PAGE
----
Glass Poetry Press

Volume Five Issue One

Sarah Yasin

The Emperor's Traveling Shoes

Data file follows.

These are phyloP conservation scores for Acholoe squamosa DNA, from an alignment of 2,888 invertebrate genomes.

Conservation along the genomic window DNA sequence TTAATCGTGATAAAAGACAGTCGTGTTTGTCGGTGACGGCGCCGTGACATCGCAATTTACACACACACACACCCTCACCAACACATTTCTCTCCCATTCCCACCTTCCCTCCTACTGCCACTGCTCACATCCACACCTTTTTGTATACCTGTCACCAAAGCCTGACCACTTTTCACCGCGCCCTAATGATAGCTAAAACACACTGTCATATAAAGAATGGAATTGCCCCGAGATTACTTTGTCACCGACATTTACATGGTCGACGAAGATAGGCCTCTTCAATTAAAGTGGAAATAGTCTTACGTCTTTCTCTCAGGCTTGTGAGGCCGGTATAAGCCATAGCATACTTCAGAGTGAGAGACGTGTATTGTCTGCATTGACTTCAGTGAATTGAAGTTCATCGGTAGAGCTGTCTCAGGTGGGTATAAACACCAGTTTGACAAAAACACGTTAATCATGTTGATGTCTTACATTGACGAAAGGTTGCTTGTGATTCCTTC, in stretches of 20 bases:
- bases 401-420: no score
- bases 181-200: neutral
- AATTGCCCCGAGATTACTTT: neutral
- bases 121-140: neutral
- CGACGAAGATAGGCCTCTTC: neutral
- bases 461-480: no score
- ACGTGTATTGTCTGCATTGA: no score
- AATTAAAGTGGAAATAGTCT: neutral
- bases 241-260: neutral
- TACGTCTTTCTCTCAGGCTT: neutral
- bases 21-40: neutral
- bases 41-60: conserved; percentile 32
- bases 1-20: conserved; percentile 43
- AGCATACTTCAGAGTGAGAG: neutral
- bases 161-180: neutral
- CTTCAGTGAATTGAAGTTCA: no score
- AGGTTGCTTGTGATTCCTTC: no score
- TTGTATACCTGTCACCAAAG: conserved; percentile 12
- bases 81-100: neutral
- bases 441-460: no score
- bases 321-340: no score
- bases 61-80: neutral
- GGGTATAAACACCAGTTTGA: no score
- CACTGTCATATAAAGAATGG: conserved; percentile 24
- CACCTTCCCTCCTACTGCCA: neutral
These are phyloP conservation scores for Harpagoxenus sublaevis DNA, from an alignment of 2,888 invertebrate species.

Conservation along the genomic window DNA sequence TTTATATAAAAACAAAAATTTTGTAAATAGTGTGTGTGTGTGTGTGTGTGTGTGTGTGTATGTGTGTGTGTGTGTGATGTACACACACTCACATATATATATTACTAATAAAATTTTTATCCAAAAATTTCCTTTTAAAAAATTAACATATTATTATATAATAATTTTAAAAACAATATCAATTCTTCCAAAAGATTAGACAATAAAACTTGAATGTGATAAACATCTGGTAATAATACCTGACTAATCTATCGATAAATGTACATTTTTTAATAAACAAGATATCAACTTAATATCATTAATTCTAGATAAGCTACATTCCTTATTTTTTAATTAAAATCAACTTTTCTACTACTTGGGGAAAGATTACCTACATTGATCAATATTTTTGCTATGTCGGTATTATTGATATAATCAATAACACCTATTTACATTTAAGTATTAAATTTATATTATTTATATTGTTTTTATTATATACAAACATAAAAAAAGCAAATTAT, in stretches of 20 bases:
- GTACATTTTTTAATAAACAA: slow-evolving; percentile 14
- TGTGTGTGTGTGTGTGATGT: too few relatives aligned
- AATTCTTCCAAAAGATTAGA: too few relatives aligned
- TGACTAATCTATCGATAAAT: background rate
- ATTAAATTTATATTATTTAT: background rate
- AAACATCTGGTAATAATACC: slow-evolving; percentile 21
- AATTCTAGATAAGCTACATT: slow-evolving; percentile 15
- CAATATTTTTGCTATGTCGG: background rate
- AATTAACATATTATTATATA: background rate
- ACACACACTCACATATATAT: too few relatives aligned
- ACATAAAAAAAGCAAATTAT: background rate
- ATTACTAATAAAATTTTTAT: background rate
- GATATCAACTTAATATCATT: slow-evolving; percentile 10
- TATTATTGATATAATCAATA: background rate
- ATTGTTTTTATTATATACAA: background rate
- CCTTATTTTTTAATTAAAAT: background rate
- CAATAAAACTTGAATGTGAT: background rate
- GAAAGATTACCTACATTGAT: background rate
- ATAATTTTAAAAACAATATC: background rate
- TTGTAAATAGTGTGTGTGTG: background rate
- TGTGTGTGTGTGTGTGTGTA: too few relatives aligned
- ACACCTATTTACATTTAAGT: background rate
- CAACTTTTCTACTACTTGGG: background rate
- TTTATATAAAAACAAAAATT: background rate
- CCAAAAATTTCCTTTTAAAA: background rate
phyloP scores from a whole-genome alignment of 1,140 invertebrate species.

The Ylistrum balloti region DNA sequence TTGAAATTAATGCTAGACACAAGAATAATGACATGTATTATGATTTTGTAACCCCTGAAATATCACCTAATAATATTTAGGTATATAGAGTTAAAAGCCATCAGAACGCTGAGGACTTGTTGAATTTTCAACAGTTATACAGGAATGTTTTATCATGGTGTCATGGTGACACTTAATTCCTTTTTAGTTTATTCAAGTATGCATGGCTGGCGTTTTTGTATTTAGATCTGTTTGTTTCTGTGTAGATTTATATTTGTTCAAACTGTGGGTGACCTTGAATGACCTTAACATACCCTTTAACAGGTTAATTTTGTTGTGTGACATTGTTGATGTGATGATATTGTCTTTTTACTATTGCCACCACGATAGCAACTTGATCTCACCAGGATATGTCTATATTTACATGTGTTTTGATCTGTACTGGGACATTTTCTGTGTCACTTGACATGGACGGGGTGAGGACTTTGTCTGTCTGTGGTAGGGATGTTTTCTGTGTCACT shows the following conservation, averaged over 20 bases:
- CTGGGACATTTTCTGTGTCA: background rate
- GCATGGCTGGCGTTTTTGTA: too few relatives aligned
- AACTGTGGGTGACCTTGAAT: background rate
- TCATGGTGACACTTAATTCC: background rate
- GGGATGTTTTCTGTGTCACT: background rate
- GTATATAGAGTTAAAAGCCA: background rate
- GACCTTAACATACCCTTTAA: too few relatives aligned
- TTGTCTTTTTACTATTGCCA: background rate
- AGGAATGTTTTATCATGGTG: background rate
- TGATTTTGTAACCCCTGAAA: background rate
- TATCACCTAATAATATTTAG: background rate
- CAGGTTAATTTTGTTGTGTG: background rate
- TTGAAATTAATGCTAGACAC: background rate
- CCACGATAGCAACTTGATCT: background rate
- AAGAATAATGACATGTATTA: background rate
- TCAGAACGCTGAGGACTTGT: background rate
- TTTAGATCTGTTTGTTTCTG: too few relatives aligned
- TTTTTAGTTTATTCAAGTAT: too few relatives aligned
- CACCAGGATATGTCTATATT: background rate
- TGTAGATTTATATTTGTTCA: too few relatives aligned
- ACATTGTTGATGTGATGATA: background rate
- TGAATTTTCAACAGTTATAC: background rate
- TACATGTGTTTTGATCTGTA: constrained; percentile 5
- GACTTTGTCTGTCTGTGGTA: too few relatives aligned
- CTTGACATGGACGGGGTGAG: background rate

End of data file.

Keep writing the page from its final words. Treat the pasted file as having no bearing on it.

To the one who hewed the skulls of his dominion with stolen steel-toed boots: when Death asks for you, will you protest? Will you wield your mace and pronounce: I'm wearing the wrong boots for the occasion? You wrung your realm into an obscured necropolis, but what literary renaissance emerges when you depart? No dynastic arrangement can stop mystics and martyrs and Um Ammarahs from arising as reverberations of your final directives disperse. In the midst of your menacing concert, incredibly, (notwithstanding the cacophony) you heard footsteps coming closer like clicks from bullet encasements bouncing against pavement, and the issue of Kalashnikovs. Despite your orchestration, all the staging to prevent your disfigured domain from articulating your wrath, you encountered a new discordance: you prohibited pen from touching paper, and jpegs and mp3s from recording and releasing, but you couldn't stop the engravings that were imprinted within those disfigured skulls. When you heard your evil deeds echoed back to you in the sonic agony of bomb blasts, in diesel exhaust coughing from tanks and in bulldozers' snarling engines, something else detonated in your direction signaling a final procession. You tried to conceal your own sounds, so you hijacked protesters to growl on your behalf, and you fabricated a thunderous report: I won't depart from my cemetery empire. And from those unmarked graves are rising merchants and potters and juries and songwriters, all who record and compile a remembrance of your noise and ascend to a victory beyond your dyssymphony.